Category Archives: Advanced Placement

Introducing And Increasing Computer Science Education In Schools

There are innumerable benefits to offering computer science instruction in K-12 schools. This policy statement from the Association for Computing Machinery makes a compelling case in favor of increasing CS opportunities for students. The question now concerns how to go about expanding those opportunities. Below are a few resources to aid in bringing CS education into schools.

General Resources: LeadCS.org offers tools to answer questions facing district and school leaders who are working to expand CS in their schools and districts. Code.org contains a wealth of information regarding CS advocacy, methods of teaching CS, and opportunities for students to employ both in and out of school.

Preparing Teachers: The Computer Science Teachers Association (CSTA) provides community and professional development opportunities. Advanced Placement training for a CS course through an AP Summer Institute (like our Advanced Placement Teacher Training Institute) is another way for teachers to gain skills and confidence in teaching computer science.

Offering Courses: There are a wide variety of options for CS instruction that can be implemented by teachers with varying levels of CS content knowledge. One such option is our Iowa Online AP Academy. We offer a high-school level Introduction to CS course for middle school students, and both AP Computer Science courses for high school students through our partnership with Edhesive. Additionally, Code.org offers courses through their Code Studio, and they compiled a list of 3rd party resources offering courses and/or programs at elementary, middle, and high school levels.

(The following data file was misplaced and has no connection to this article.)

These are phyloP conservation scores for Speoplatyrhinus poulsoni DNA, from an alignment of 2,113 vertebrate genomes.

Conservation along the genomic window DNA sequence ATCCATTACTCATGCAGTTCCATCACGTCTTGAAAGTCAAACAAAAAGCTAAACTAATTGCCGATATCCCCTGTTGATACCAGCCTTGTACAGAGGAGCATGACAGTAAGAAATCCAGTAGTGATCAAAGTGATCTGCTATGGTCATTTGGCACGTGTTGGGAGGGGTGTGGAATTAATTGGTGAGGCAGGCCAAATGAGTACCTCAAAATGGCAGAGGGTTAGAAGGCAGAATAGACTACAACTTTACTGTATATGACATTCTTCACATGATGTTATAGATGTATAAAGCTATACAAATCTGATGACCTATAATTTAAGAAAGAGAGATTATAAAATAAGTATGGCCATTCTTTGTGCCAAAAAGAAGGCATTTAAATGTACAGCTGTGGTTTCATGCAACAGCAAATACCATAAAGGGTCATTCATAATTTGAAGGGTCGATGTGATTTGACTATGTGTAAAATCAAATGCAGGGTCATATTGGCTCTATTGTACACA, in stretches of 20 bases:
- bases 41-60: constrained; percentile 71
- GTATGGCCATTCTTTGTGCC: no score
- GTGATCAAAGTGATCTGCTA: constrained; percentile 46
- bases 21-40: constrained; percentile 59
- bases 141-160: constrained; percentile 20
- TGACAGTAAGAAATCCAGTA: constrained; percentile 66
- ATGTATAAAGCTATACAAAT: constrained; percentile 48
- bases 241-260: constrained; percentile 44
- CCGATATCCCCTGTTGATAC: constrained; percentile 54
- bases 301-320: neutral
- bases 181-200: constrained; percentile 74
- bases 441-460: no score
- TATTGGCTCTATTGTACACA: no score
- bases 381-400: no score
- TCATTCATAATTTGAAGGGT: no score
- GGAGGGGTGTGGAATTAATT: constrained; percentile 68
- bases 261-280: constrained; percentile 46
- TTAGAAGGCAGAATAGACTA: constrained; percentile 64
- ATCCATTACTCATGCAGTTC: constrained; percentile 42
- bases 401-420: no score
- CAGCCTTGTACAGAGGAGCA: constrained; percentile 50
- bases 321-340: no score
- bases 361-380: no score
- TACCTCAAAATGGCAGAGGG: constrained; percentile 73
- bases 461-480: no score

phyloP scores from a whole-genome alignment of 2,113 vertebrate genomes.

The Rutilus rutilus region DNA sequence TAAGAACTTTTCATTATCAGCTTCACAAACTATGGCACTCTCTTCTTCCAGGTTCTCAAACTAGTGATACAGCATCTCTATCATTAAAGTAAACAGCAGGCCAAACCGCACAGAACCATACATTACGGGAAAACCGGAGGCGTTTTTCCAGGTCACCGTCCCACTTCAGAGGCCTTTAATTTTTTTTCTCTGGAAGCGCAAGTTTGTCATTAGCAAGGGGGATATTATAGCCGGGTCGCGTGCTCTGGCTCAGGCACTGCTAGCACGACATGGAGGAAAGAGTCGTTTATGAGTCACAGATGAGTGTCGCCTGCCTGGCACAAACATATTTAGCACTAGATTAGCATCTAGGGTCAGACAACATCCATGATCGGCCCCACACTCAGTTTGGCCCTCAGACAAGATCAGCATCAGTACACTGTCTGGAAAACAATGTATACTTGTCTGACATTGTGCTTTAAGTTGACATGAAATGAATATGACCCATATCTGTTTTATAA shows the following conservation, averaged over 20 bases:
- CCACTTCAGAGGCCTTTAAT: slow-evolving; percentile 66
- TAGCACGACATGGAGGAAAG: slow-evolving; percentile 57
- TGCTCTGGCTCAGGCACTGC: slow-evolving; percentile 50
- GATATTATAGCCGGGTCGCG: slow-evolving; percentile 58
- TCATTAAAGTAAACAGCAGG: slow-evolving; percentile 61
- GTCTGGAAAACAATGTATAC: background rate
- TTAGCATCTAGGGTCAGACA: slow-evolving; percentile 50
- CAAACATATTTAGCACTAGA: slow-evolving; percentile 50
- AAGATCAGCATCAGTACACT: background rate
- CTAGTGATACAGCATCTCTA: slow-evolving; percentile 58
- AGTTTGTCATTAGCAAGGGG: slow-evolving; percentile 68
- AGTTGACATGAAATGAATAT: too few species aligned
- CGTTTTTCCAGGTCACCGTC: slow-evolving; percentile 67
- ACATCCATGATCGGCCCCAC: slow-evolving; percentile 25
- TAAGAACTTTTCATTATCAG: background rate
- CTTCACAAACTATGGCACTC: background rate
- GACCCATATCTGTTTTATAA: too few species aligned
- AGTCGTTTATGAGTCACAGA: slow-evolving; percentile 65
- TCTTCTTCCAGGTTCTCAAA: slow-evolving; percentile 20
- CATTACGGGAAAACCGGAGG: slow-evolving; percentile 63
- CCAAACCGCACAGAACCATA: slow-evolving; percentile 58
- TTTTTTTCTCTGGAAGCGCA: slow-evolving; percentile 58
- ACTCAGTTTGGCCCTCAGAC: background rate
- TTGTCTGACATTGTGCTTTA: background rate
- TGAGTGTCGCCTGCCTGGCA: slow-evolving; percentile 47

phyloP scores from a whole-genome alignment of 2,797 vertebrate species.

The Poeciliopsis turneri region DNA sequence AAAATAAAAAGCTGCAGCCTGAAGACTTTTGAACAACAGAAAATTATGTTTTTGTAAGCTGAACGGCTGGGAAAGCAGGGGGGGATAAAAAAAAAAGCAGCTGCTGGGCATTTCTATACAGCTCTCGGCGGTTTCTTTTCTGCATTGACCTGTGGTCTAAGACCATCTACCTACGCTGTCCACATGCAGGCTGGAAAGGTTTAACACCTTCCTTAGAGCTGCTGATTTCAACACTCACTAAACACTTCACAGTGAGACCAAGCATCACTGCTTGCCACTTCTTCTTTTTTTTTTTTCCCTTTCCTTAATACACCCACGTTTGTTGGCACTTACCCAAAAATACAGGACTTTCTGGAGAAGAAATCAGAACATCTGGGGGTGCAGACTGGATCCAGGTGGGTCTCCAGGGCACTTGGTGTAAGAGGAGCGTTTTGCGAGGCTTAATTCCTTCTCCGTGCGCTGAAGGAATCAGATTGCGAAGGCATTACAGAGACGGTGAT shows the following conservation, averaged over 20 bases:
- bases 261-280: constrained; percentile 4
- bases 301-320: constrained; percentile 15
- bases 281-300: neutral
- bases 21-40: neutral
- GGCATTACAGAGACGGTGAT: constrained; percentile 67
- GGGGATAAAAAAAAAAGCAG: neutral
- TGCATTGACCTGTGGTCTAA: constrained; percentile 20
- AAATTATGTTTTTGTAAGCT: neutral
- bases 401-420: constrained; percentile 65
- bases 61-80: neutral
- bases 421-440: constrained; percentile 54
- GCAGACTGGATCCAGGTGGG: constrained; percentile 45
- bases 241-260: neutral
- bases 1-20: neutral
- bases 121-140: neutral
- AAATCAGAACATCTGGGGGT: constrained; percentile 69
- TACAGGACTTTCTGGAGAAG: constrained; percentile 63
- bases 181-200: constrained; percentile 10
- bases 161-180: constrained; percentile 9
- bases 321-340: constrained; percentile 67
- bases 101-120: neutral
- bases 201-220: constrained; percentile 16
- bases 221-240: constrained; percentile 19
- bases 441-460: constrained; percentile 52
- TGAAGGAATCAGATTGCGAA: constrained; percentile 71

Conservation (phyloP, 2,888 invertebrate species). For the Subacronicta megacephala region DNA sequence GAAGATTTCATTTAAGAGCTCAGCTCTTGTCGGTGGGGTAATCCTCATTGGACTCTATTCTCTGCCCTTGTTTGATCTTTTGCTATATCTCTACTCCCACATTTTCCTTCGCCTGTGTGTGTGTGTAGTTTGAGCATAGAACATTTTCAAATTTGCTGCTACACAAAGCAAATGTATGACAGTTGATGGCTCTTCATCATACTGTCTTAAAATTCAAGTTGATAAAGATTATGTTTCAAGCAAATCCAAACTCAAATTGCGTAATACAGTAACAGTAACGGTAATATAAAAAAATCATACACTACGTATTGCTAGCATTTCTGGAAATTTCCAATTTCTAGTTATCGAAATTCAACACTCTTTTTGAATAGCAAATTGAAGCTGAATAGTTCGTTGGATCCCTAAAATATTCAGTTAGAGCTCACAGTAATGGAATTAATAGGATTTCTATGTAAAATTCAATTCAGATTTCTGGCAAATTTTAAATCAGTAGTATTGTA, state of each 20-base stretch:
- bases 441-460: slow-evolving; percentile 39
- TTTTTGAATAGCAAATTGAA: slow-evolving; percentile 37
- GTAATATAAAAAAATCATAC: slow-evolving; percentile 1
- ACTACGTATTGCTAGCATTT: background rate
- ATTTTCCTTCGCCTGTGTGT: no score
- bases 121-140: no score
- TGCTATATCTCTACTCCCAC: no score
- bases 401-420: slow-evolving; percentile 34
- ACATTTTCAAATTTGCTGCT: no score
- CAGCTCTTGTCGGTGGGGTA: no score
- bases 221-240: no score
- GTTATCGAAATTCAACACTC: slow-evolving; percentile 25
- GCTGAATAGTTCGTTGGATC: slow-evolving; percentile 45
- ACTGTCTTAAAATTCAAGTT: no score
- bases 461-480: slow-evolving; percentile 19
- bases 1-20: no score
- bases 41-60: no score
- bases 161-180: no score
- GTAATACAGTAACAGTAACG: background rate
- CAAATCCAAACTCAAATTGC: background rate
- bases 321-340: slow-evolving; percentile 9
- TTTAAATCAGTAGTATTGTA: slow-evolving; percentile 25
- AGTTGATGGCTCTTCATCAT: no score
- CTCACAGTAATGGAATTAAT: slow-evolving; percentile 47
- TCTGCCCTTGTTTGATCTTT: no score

Check out the IOAPA website for more on our courses, and the APTTI website to find out how to join us this summer.

Best Practices for IOAPA Mentors

Mentors are a key component of the Iowa Online AP Academy model. These individuals may or may not have expertise in the content areas their students are studying, and in most of our courses, mentors are not expected to provide instruction on the course content. (The mentor’s role for AP Computer Science Principles is slightly different; future posts will address this, or you can contact IOAPA staff with questions.) Instead, IOAPA mentors provide support and encouragement for students, assist them in determining where and how to seek help, and monitor progress in course materials and intervene when necessary.

What should I do to be an effective mentor?

  • Build positive relationships with students. According to the University of Minnesota’s mentoring model, checking in with students frequently can promote strong relationships.
    • One study cited in a research synthesis found that “facilitators that are directly working with students day by day are key to the success of the program” and that the physical presence of mentors can motivate students to engage (cited in Borup & Drysdale, 2014).
  • Connect students with resources. Mentors are not expected to have all the answers for students’ questions, but helping them determine where to find support, or how to ask for help, can be beneficial. Check out our blog post on supporting struggling students for more info.
    • This may include serving as a “communication link” between students and their course instructors (Borup & Drysdale, 2014).
  • Communicate with other mentors. Whether for emotional support or professional guidance, your fellow IOAPA mentors are a great resource for new and veteran mentors alike. Check out the IOAPA mentor support network information in the IOAPA Handbook.